Bristol city council will carry out further evaluation of the five potential options for the establishment of a Clean Air Zone in the city, after councillors were presented with the proposals on Tuesday (6 March).
The city council is one of 23 authoritys named within the governments July 2017 Air Quality Plan to bring forward options to reduce nitrogen dioxide (NO2) emissions in line with EU air quality targets within the soonest timeframe possible.
At Tuesdays Cabinet Meeting, city councillors were presented with five options put forward in a strategic outline plan outlining the policies proposals being considered to bring the city into compliance with the EU limits.
This includes a series of options based around either a small or medium-sized Class C or Class D charging clean air zone in the centre of the city, which could levy a charge for the use of buses and coaches, taxis and private hire vehicles, heavy and lights goods vehicles, and potentially also private cars.
The full proposals include:
Outlining the options at the meeting on Tuesday, Cllr Kye Dudd, Cabinet Member for Energy, Waste and Regulatory Services, with responsibility for air quality, told councillors that options being considered as part of the non-charging clean air zone could also include the prohibition of diesel cars from entering the area.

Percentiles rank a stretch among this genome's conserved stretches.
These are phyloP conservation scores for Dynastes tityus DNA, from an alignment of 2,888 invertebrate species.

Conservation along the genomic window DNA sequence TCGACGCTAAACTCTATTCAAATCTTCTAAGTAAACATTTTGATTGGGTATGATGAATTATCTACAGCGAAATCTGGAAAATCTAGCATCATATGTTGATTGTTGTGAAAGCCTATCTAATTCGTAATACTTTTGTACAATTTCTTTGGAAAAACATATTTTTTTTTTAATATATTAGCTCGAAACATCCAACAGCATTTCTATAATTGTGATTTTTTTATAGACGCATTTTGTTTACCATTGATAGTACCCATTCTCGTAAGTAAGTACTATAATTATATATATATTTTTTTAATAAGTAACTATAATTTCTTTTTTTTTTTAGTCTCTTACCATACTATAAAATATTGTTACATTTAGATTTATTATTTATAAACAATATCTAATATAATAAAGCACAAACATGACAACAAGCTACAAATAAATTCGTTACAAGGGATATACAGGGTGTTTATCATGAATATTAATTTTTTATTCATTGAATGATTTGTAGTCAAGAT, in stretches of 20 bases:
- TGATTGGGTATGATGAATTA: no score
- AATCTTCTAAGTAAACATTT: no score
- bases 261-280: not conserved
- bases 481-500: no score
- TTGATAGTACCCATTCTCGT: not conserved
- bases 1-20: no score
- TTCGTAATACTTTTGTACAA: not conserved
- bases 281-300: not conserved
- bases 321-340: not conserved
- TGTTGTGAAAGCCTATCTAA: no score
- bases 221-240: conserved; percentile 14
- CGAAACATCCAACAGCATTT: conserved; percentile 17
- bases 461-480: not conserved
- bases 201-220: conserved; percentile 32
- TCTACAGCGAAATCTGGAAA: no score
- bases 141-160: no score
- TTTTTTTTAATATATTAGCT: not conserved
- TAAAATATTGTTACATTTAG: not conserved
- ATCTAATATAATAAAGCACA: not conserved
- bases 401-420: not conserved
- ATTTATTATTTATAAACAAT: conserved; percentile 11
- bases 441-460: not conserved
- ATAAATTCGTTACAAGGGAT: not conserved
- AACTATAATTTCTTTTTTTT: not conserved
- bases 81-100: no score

Further assessments of the five options will now be undertaken and are estimated to achieve compliance in 2023. The next stage of analysis will consider this in much more detail, the council has said.
The Strategic Outline Case including these options will be submitted to government for their consideration, and residents and businesses will be given an opportunity to comment on the proposals at a later consultation phase – with a final consultation expected in October.
Marvin Rees, Mayor of Bristol, said: There is no single solution to our air pollution problem in Bristol so we must look at this issue from many different angles. My Mayoral Air Quality Working Group is currently developing integrated plans across transport and public health and were looking at the most effective ways to tackle harmful pollution levels.
We havent waited for the government directive to start thinking about ways to make the city a healthier place to live and work. Now we need to agree the right approach for Bristol, which fits with national policy and is fair for everyone travelling around our city and particularly does not have a detrimental impact on low income households.
Cllr Dudd, added: Studies show that around 300 lives are lost each year due to poor air quality in the city, which comes mainly from road traffic, and in particular from diesel engines in cars, freight and buses. Weve investigated the most effective ways of tackling harmful air pollution and are now in a position to share the best options from our technical studies.